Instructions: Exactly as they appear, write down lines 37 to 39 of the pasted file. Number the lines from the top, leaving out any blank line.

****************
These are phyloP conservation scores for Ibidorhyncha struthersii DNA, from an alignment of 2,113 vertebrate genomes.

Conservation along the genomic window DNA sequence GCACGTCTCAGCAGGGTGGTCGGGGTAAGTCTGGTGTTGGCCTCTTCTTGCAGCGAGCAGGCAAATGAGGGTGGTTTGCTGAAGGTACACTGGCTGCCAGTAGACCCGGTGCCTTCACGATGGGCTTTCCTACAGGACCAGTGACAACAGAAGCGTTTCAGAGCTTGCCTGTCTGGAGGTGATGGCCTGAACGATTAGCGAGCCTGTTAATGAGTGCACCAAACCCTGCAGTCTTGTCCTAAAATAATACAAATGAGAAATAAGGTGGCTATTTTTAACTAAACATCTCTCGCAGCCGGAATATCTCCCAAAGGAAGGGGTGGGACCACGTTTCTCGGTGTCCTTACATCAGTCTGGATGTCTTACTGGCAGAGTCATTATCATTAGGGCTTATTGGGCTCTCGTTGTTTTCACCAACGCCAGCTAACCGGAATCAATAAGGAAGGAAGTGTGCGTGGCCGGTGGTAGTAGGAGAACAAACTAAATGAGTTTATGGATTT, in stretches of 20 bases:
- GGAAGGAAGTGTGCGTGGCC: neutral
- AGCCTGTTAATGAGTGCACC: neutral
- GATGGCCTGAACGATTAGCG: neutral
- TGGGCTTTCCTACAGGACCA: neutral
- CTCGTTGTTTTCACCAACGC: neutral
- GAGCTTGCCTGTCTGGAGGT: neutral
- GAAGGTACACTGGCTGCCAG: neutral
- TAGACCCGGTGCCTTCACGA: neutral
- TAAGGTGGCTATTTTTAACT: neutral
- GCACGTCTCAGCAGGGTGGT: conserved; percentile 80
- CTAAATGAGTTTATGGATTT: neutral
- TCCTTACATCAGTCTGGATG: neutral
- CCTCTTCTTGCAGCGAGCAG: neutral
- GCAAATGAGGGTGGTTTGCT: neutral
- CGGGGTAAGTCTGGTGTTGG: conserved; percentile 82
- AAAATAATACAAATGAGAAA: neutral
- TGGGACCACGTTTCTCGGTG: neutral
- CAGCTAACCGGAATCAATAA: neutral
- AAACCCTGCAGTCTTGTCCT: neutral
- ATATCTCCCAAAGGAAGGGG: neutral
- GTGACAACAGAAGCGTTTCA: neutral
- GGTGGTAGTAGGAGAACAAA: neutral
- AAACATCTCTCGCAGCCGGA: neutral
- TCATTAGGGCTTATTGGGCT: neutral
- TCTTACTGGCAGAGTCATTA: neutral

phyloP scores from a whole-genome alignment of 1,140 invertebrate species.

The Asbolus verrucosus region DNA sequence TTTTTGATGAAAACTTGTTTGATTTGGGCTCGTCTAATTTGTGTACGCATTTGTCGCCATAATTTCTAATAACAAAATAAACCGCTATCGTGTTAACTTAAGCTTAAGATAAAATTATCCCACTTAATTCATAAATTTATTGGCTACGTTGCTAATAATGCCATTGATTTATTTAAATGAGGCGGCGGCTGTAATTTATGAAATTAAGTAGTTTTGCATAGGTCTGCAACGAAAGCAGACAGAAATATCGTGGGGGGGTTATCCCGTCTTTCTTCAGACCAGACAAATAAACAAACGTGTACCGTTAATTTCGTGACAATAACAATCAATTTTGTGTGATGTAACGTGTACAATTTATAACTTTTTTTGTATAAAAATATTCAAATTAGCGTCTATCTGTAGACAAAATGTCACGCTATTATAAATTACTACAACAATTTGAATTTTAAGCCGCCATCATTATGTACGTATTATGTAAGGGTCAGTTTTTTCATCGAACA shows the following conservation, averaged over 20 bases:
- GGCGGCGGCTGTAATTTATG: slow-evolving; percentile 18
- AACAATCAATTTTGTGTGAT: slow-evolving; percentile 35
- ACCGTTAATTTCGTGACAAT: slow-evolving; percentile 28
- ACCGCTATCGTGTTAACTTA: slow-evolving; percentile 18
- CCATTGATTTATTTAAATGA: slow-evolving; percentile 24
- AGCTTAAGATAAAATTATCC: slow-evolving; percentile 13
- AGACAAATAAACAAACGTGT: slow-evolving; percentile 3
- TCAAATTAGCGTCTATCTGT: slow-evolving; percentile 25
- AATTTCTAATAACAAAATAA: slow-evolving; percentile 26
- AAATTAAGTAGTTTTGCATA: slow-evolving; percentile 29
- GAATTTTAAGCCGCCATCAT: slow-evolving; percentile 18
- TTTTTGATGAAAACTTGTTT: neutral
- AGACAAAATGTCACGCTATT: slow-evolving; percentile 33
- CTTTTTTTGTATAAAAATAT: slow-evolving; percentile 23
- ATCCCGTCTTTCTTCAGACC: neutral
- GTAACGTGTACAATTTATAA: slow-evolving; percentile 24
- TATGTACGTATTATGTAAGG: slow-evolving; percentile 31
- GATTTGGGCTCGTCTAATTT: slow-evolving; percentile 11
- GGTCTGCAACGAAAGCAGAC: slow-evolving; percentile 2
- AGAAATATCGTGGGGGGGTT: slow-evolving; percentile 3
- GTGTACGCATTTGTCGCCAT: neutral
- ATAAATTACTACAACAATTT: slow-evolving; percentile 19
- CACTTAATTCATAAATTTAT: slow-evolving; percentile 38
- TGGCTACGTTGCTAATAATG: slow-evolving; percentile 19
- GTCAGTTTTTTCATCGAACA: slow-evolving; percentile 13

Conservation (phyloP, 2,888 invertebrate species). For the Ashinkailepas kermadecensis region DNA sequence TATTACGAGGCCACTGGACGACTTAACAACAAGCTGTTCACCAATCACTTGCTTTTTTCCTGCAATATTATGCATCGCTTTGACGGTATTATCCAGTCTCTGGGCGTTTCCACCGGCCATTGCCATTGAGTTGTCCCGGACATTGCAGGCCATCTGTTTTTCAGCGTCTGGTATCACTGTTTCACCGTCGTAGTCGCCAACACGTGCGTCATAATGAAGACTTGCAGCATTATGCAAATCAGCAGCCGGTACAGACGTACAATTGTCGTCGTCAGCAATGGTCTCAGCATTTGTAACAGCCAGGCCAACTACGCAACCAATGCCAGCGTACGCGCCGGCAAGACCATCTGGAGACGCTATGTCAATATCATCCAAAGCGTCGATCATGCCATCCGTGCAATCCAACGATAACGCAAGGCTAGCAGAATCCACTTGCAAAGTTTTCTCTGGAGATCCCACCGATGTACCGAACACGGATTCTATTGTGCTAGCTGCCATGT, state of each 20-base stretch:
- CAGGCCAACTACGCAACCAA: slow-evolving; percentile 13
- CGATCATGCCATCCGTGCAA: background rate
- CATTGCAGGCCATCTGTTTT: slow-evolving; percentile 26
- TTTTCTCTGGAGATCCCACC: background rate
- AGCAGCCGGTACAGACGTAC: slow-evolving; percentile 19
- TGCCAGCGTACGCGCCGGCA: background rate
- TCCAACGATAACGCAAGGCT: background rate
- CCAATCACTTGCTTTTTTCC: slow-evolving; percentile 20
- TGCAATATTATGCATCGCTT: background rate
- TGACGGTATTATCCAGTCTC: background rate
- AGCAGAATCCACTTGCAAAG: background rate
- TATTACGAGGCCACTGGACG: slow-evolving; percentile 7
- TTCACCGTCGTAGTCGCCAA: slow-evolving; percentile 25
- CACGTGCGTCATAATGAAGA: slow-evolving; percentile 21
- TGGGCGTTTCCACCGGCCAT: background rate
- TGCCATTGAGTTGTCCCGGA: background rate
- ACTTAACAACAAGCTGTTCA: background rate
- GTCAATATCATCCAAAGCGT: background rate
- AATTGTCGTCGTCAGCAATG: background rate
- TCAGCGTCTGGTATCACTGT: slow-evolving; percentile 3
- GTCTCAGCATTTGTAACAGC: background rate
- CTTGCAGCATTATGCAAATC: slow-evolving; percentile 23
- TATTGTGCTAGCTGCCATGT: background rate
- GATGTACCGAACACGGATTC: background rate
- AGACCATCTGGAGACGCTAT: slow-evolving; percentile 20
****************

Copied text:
- TCAAATTAGCGTCTATCTGT: slow-evolving; percentile 25
- AATTTCTAATAACAAAATAA: slow-evolving; percentile 26
- AAATTAAGTAGTTTTGCATA: slow-evolving; percentile 29